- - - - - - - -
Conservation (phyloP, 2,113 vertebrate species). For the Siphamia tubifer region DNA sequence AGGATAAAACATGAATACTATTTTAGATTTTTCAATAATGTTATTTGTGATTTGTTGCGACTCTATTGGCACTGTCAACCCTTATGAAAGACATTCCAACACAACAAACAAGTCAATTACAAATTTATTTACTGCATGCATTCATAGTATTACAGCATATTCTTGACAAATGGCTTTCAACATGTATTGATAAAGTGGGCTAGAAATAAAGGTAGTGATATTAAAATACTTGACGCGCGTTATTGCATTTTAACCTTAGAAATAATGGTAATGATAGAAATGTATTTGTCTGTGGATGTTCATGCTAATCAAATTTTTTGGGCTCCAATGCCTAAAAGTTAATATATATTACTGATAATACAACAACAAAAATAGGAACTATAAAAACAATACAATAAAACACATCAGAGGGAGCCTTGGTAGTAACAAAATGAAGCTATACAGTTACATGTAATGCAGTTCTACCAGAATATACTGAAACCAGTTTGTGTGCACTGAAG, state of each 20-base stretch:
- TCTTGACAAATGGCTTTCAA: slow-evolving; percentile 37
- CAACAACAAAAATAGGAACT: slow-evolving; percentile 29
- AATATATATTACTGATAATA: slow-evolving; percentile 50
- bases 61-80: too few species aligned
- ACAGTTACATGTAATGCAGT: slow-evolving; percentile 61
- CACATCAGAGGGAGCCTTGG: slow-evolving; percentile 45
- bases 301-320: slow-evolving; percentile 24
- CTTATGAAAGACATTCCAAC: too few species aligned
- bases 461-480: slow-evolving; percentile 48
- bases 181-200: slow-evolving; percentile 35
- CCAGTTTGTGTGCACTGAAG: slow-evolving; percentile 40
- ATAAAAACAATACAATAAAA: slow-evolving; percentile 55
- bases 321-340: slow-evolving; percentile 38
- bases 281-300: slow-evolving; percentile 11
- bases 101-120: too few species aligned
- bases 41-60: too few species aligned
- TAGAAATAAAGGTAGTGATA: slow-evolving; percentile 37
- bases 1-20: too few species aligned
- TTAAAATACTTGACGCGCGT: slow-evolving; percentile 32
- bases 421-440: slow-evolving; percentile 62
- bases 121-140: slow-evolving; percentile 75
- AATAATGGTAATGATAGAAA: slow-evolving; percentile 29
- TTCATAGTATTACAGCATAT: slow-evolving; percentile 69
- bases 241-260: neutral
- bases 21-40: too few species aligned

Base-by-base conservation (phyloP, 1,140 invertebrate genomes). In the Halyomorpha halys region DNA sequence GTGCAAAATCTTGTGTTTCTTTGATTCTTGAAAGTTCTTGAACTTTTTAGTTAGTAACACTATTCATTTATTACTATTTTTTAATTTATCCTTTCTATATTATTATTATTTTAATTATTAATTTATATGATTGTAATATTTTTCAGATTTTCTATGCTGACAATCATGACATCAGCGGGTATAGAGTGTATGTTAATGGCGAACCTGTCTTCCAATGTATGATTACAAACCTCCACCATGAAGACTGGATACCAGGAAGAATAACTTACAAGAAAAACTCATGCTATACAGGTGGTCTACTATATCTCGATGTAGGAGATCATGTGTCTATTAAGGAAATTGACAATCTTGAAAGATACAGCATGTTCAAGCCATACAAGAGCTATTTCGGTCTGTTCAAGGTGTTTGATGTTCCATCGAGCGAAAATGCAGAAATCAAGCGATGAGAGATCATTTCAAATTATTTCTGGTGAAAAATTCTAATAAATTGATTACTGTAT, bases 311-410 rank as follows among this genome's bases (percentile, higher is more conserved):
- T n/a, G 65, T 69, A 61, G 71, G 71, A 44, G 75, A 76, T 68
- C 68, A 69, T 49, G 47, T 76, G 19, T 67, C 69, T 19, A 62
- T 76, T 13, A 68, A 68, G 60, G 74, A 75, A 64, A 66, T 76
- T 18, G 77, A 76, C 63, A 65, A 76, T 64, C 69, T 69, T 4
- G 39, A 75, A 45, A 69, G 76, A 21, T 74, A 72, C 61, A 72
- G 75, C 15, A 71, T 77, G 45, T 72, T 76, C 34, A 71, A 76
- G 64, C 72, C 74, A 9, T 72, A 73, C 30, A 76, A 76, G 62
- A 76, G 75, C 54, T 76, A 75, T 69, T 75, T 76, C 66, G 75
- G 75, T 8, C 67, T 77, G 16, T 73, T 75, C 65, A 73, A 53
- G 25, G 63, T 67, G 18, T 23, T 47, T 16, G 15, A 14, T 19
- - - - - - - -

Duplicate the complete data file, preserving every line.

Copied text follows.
Conservation (phyloP, 2,113 vertebrate species). For the Siphamia tubifer region DNA sequence AGGATAAAACATGAATACTATTTTAGATTTTTCAATAATGTTATTTGTGATTTGTTGCGACTCTATTGGCACTGTCAACCCTTATGAAAGACATTCCAACACAACAAACAAGTCAATTACAAATTTATTTACTGCATGCATTCATAGTATTACAGCATATTCTTGACAAATGGCTTTCAACATGTATTGATAAAGTGGGCTAGAAATAAAGGTAGTGATATTAAAATACTTGACGCGCGTTATTGCATTTTAACCTTAGAAATAATGGTAATGATAGAAATGTATTTGTCTGTGGATGTTCATGCTAATCAAATTTTTTGGGCTCCAATGCCTAAAAGTTAATATATATTACTGATAATACAACAACAAAAATAGGAACTATAAAAACAATACAATAAAACACATCAGAGGGAGCCTTGGTAGTAACAAAATGAAGCTATACAGTTACATGTAATGCAGTTCTACCAGAATATACTGAAACCAGTTTGTGTGCACTGAAG, state of each 20-base stretch:
- TCTTGACAAATGGCTTTCAA: slow-evolving; percentile 37
- CAACAACAAAAATAGGAACT: slow-evolving; percentile 29
- AATATATATTACTGATAATA: slow-evolving; percentile 50
- bases 61-80: too few species aligned
- ACAGTTACATGTAATGCAGT: slow-evolving; percentile 61
- CACATCAGAGGGAGCCTTGG: slow-evolving; percentile 45
- bases 301-320: slow-evolving; percentile 24
- CTTATGAAAGACATTCCAAC: too few species aligned
- bases 461-480: slow-evolving; percentile 48
- bases 181-200: slow-evolving; percentile 35
- CCAGTTTGTGTGCACTGAAG: slow-evolving; percentile 40
- ATAAAAACAATACAATAAAA: slow-evolving; percentile 55
- bases 321-340: slow-evolving; percentile 38
- bases 281-300: slow-evolving; percentile 11
- bases 101-120: too few species aligned
- bases 41-60: too few species aligned
- TAGAAATAAAGGTAGTGATA: slow-evolving; percentile 37
- bases 1-20: too few species aligned
- TTAAAATACTTGACGCGCGT: slow-evolving; percentile 32
- bases 421-440: slow-evolving; percentile 62
- bases 121-140: slow-evolving; percentile 75
- AATAATGGTAATGATAGAAA: slow-evolving; percentile 29
- TTCATAGTATTACAGCATAT: slow-evolving; percentile 69
- bases 241-260: neutral
- bases 21-40: too few species aligned

Base-by-base conservation (phyloP, 1,140 invertebrate genomes). In the Halyomorpha halys region DNA sequence GTGCAAAATCTTGTGTTTCTTTGATTCTTGAAAGTTCTTGAACTTTTTAGTTAGTAACACTATTCATTTATTACTATTTTTTAATTTATCCTTTCTATATTATTATTATTTTAATTATTAATTTATATGATTGTAATATTTTTCAGATTTTCTATGCTGACAATCATGACATCAGCGGGTATAGAGTGTATGTTAATGGCGAACCTGTCTTCCAATGTATGATTACAAACCTCCACCATGAAGACTGGATACCAGGAAGAATAACTTACAAGAAAAACTCATGCTATACAGGTGGTCTACTATATCTCGATGTAGGAGATCATGTGTCTATTAAGGAAATTGACAATCTTGAAAGATACAGCATGTTCAAGCCATACAAGAGCTATTTCGGTCTGTTCAAGGTGTTTGATGTTCCATCGAGCGAAAATGCAGAAATCAAGCGATGAGAGATCATTTCAAATTATTTCTGGTGAAAAATTCTAATAAATTGATTACTGTAT, bases 311-410 rank as follows among this genome's bases (percentile, higher is more conserved):
- T n/a, G 65, T 69, A 61, G 71, G 71, A 44, G 75, A 76, T 68
- C 68, A 69, T 49, G 47, T 76, G 19, T 67, C 69, T 19, A 62
- T 76, T 13, A 68, A 68, G 60, G 74, A 75, A 64, A 66, T 76
- T 18, G 77, A 76, C 63, A 65, A 76, T 64, C 69, T 69, T 4
- G 39, A 75, A 45, A 69, G 76, A 21, T 74, A 72, C 61, A 72
- G 75, C 15, A 71, T 77, G 45, T 72, T 76, C 34, A 71, A 76
- G 64, C 72, C 74, A 9, T 72, A 73, C 30, A 76, A 76, G 62
- A 76, G 75, C 54, T 76, A 75, T 69, T 75, T 76, C 66, G 75
- G 75, T 8, C 67, T 77, G 16, T 73, T 75, C 65, A 73, A 53
- G 25, G 63, T 67, G 18, T 23, T 47, T 16, G 15, A 14, T 19